The detection of trace levels of chemical and biological analytes has many important applications, including forensics and environmental monitoring. A highly promising approach to trace detection is based on the large enhancement of Raman scattering from molecules when they are adsorbed on or in close proximity to a nanostructured metal surface, known as surface-enhanced Raman scattering (SERS).1 Numerous SERS substrates—ranging from roughened metal films to highly ordered plasmonic nanostructure assemblies with nanometer-scale control over size, shape, and distance—have been fabricated using various lithographic and nonlithographic methods and tested for the trace-level detection of various analytes.
So far, most of these SERS substrates are based on rigid and brittle surfaces such as glass, silicon, and alumina. These substrates have been favored because of their compatibility with common micro- and nanofabrication technologies (e.g., photolithography and electron-beam lithography) and with well-established surface modification procedures (e.g., self-assembled monolayers) for anchoring the chemically synthesized plasmonic nanostructures on surfaces. However, fabrication and processing of these substrates is costly, and they preclude applications that require flexibility, such as swabbing the substrate on a surface of interest to make conformal contact for efficient sample collection.
Recently, we and others have introduced a novel SERS substrate based on conventional filter paper decorated with plasmonic nanostructures.2,3 Our work used pre-synthesized shape-controlled nanostructures, namely gold nanorods (AuNRs), which offer facile tunability of the localized surface plasmon resonance (LSPR) wavelength—that is, the wavelength of the collective electron oscillations (‘plasmons’) that occur in these structures on a material surface. We adsorbed the AuNRs on paper substrates by immersing the paper in an AuNR solution, followed by extensive rinsing to remove weakly adsorbed nanostructures. These plasmonic paper substrates exhibited excellent uniformity, as evidenced by scanning electron microscopy, LSPR spectra, and SERS spectra obtained across the substrate (see Figure 1).4 The relative standard deviation in SERS intensity following the exposure of plasmonic paper to model analytes such as 1,4-benzenedithiol (1,4-BDT) was ∼15%, which is remarkable considering the heterogeneous nature and inherent roughness of the paper substrates. As well as exhibiting a sub-nanomolar limit of detection, the plasmonic paper substrates could be employed as swabs to collect and detect trace amounts of analyte from real-world surfaces. Conformal contact and high SERS efficiency of the plasmonic paper enabled the detection of ∼100pg of 1,4-BDT spread over 2×2cm2: see Figure 1(D).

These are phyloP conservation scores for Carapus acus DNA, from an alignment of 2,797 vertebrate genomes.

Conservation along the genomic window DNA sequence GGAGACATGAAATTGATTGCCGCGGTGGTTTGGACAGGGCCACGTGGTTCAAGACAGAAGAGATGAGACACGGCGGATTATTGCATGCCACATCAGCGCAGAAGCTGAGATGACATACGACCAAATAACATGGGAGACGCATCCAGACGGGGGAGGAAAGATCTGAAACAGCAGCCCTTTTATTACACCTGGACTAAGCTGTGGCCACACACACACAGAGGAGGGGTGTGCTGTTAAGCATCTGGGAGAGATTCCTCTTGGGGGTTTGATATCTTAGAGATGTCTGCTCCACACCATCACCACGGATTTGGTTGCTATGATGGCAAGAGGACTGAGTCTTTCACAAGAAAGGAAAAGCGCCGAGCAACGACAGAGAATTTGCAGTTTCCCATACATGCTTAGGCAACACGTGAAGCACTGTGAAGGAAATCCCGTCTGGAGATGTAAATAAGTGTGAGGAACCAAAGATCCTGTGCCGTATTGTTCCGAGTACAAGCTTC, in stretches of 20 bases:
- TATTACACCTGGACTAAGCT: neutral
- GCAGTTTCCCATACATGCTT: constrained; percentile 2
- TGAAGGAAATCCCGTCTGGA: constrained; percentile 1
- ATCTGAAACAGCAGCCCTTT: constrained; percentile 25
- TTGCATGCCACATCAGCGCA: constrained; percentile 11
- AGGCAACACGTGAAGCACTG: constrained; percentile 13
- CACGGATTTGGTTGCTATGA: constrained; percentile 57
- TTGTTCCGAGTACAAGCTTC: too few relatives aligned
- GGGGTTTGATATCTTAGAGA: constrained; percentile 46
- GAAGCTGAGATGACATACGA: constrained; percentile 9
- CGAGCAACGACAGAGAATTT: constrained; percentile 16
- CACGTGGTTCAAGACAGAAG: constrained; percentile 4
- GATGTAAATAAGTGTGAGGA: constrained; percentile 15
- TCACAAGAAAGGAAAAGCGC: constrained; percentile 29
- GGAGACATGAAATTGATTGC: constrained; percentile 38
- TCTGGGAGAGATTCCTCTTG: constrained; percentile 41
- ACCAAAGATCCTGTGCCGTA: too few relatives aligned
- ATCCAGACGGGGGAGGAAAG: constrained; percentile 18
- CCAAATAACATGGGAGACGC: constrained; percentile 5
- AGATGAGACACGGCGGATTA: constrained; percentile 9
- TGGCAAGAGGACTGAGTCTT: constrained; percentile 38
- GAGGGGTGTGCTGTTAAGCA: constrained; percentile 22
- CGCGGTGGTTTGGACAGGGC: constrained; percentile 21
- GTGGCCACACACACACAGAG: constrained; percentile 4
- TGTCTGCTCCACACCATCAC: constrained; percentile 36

Figure 1. (A) Photograph showing the surface-enhanced Raman scattering (SERS) substrate being swabbed on the glass surface to collect trace amounts of analyte. Inset: The gold nanorod (AuNR) solution and the filter paper before and after exposure, showing the strong color change. (B) Scanning electron microscopy image shows the uniform adsorption of AuNRs on the surface of the paper. (C) Extinction spectra obtained from paper substrates exposed to AuNR solution for different durations. Inset: Photograph of the paper substrates. (D) SERS spectra from AuNR-adsorbed paper swabbed on a glass surface with different amounts of 1,4-benzenedithiol (1,4-BDT) spread over 2×2cm2. a.u.: Arbitrary units. cps: Counts per second.